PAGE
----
There are groups already addressing this issue and I will give three examples. The Hammer Heads program in the greater Toronto area is a skill and employment-based training program with the construction industry that provides youth from under-resourced and underprivileged communities with access to apprenticeship career opportunities. Helmets to Hardhats is a Canada-wide program that is designed to provide opportunities to anyone who has or is serving in the Canadian Forces.
Finally, “I'm Eglinton” is a pre-apprenticeship program in my riding of York South—Weston for Ontario Works recipients interested in a career in the construction and building trades industries. The program aims to provide participants with knowledge about the building trades and to expose them to working in the building trades and construction fields. By gaining real-life experience, networking with industry members, and gaining a secure foothold in the construction industry the community benefits in addition to these individuals.
My Bill C-227 would also allow for measures to ensure there is implementation of the community benefit agreements that are signed by developers and that there is also a measurement of outcomes.
If Bill C-227 is passed, it would empower the Minister of Public Services and Procurement to require bidders on government-funded projects to explain the community benefits that would result from these projects. The bill would also enable the minister to require these developers to provide an assessment as to whether the project has indeed provided community benefits. The bill would also require the minister to report back to Parliament at the end of every fiscal year to demonstrate what community benefits were delivered from the CBAs that were signed.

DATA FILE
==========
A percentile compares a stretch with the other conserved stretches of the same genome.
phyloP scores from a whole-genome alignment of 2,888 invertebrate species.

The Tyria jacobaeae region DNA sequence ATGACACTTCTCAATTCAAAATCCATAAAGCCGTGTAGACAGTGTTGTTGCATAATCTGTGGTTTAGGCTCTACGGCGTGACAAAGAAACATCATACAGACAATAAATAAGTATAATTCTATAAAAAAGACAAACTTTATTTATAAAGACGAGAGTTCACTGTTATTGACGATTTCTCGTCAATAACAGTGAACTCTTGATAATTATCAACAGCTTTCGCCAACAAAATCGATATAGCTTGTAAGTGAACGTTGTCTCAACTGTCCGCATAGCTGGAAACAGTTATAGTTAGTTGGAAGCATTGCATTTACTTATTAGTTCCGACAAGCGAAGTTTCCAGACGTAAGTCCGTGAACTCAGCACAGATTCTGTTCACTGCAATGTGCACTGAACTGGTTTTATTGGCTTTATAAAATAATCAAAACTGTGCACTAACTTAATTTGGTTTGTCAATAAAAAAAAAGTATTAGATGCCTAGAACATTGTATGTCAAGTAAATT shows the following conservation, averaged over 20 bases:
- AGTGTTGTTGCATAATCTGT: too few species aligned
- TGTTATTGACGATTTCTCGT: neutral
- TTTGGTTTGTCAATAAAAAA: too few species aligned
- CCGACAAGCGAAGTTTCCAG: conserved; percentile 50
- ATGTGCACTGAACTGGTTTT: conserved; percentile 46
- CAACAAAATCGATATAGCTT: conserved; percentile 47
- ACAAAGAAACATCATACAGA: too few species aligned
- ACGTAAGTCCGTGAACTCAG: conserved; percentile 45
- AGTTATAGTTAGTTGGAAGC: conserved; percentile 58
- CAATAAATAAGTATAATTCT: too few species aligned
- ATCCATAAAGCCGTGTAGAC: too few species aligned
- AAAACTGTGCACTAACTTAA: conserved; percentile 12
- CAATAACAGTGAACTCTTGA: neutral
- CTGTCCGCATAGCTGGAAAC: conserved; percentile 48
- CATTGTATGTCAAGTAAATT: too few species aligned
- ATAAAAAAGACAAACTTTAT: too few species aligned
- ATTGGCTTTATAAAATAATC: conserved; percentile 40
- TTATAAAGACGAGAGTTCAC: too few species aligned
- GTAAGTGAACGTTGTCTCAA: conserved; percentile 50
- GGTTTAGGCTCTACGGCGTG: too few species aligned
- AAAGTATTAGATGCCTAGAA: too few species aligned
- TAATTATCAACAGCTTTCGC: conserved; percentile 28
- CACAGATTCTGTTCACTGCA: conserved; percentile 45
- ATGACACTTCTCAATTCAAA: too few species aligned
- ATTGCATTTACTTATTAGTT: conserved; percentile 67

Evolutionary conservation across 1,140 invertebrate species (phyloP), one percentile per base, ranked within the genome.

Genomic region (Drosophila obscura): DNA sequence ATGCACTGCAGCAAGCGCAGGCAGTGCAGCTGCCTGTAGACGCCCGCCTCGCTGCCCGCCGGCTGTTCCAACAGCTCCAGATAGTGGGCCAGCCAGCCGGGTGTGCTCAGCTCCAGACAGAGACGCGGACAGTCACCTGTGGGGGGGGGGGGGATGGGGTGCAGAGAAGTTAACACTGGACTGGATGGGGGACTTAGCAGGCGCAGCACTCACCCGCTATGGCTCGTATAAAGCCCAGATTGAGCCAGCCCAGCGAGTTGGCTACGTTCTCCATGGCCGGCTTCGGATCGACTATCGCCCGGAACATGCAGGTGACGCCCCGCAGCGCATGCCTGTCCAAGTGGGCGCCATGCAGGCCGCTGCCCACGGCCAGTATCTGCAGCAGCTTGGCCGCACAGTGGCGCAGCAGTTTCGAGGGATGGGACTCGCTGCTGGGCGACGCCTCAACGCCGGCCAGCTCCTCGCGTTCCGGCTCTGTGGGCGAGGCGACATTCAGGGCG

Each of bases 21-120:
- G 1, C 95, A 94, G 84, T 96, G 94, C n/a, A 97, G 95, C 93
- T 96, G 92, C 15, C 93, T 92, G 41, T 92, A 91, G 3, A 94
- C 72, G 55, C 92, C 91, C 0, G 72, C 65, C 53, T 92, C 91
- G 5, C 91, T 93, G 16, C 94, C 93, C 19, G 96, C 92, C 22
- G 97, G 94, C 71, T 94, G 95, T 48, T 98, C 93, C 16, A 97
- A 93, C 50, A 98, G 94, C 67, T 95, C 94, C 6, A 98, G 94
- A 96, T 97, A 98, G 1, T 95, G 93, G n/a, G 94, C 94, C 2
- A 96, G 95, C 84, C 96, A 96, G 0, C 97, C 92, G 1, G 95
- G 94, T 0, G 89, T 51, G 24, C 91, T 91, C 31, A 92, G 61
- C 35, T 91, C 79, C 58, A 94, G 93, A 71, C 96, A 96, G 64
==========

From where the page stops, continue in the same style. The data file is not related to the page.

Community benefit agreements are inline with our government's priorities, such as procurement modernization. In addition to this, the largest province in the country, Ontario, has already set a precedent for community benefits. Ontario has successfully made community benefit agreements in the context of infrastructure planning and investment.
In conclusion, the community benefit agreements that would emanate from Bill C-227 are particularly suited to my riding and many other communities that would benefit greatly from local and increased economic impact from federal building projects.
Many communities in the U.S. and Canada have already had many projects with a CBA component but they have done this without a legislative framework. However, this is an idea that has passed the test in practical terms and in many communities. It has delivered.
My bill is about bringing CBAs into the federal realm, so that we can allow the Government of Canada to exercise leadership on community benefit agreements and take its benefits to all communities across Canada. If passed, we would have an amazing opportunity in which the Government of Ontario and the Government of Canada would have CBA enshrined in law. This would create a model for the rest of the country. It is also about ensuring that future federal projects involving the construction, maintenance, or repair of federal projects would result in community benefits for millions of Canadians from coast to coast to coast.
I am asking my colleagues on all sides of the House for their support for my private member's bill, Bill C-227, An Act to amend the Department of Public Works and Government Services Act (community benefit), so that we can have a community benefit approach enshrined in federal law. I welcome any amendments that my colleagues will bring forward at the committee stage.